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Interview with Andreas Huhmer – Senior Director of Scientific Affairs and Alliance Management

Tyler Ford

Tyler Ford

November 9, 2023

Headshot and quote from Andreas Huhmer, Nautilus Senior Director of Scientific Affairs and Alliance Management

After several decades of high-profile experience developing mass spectrometry technologies with Thermo Fisher Scientific, Andreas Huhmer recently joined Nautilus as Senior Director of Scientific Affairs and Alliance Management. He has rapidly immersed himself in the technology underlying the NautilusTM Proteome Analysis Platform  while beginning to catalyze essential collaborations that will drive our business forward. In this blog post, he describes why he’s excited to see researchers begin to use the Nautilus Platform.

Early fascination with the complexity and intricate dynamics of proteins

In my graduate work, I studied protein aging. I focused on a protein whose oxidation and cleavage leads to a cascade of events that drastically change cellular function. This sort of domino effect was astounding to me and, even then, made it clear that we need to be able to study the temporal dynamics of proteins at a broad scale to understand biology.

I began my professional career focused on technology development. I enjoy technology development because transformative technologies can lead to a cascade of insights and, much like my oxidized protein, result in another kind of domino effect that can change entire fields and ways of thinking. At the time, genomics technologies were transforming how we think about genes. Knowing the power of proteins, I wanted to work on a technology that could do the same for them. Mass spectrometry was emerging as that transformative technology and I’m proud as well as grateful that I got to work on such a successful technology for over two decades!

The transformative power and limitations of mass spectrometry

The reason mass spectrometry was so transformative is it gave us the first insights into the scale, heterogeneity, and dynamic nature of the proteome. Before mass spectrometry, we could only guess how many of the 20,000 gene-encoded proteins were produced and had little understanding of where they were produced in the body. Now, we have nearly completed the Human Proteome Project and can point to the locations where roughly 93% of gene-encoded proteins have been detected.

Unfortunately, the more you target mass spectrometry to detect rare proteins of interest, the more you miss out on unexpected changes to other parts of the proteome. You can shine a spotlight on particular proteins with mass spec, but you don’t see what’s outside that spotlight. Thus, even though mass spectrometry has made it clear that the proteome is highly heterogenous, it is not well suited to routinely capturing that heterogeneity.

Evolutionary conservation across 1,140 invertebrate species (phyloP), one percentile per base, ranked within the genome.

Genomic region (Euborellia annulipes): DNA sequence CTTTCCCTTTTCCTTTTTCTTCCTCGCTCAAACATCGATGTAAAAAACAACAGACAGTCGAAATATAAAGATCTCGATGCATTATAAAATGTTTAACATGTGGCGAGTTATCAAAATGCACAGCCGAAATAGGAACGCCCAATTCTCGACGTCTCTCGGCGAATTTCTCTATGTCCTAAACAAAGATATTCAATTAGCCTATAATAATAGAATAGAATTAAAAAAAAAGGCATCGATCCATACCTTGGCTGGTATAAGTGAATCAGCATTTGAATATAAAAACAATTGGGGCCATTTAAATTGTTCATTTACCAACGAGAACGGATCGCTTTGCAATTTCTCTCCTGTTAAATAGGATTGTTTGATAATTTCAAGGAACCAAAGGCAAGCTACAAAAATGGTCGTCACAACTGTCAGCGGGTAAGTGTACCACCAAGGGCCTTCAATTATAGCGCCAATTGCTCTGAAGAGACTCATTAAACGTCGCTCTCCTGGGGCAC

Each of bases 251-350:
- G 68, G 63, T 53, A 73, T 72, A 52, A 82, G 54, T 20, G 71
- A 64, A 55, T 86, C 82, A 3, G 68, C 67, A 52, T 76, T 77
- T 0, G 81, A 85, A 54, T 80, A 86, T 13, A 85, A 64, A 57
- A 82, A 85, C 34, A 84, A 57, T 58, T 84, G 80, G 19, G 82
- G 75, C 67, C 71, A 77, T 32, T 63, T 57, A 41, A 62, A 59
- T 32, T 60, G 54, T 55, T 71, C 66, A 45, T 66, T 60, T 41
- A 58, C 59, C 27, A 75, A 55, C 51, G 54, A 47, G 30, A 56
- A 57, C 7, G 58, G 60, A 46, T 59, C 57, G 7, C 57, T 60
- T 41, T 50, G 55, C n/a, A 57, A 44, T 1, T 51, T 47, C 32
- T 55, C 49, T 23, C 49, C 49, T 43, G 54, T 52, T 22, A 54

The transformative nature of the NautilusTM Proteome Analysis Platform

In the design of the Nautilus Proteome Analysis Platform, Nautilus founder Parag Mallick set out to create a technology that overcomes the challenges of mass spectrometry, and it shows. First and foremost, the platform is accessible by design. Single-molecule protein counting across samples will greatly simplify data analysis while the high dynamic range enabled by our flow cells will simplify experimental workflows. With the platform, researchers across a wide range of disciplines should be able to get comprehensive views of the proteome using kits with ease of use comparable to genomics.

If the proteome is a vast playground that was previously open only to mass spec experts, the Nautilus platform should open it to many more people who will find new ways to explore. Critically, the platform’s ease of use means that it should be more practical for researchers to study the temporal dynamics of the proteome through time course experiments. This is huge because, as I learned in graduate school, dynamic changes in the proteome are driven by dynamic modifications to individual proteins that control biology.

Indeed, biomarker discovery is just one application that could be transformed by the ability to measure protein dynamics. While many researchers currently search for individual proteins as “smoking gun” biomarkers, it is gains or losses of heterogeneity and dynamic fluctuations in patterns of protein expression that will become the useful biomarkers of the future. These can only be discerned through a platform like ours.

More broadly speaking, I believe the Nautilus Proteome Analysis Platform has the potential to help all biologists move beyond a static, gene-centric view of biology. Instead, they’ll get a broad look at ever-changing patterns of protein expression and will be able to directly relate those patterns to phenotype. All the while, they’ll be able to zoom in on single protein molecules through targeted proteoform studies to get an in-depth view of the mechanisms underlying these patterns. With these combined levels of temporally-resolved, broad, and targeted studies, we will gain a thorough understanding of biological function across cell types and organisms that can be applied for untold benefits.

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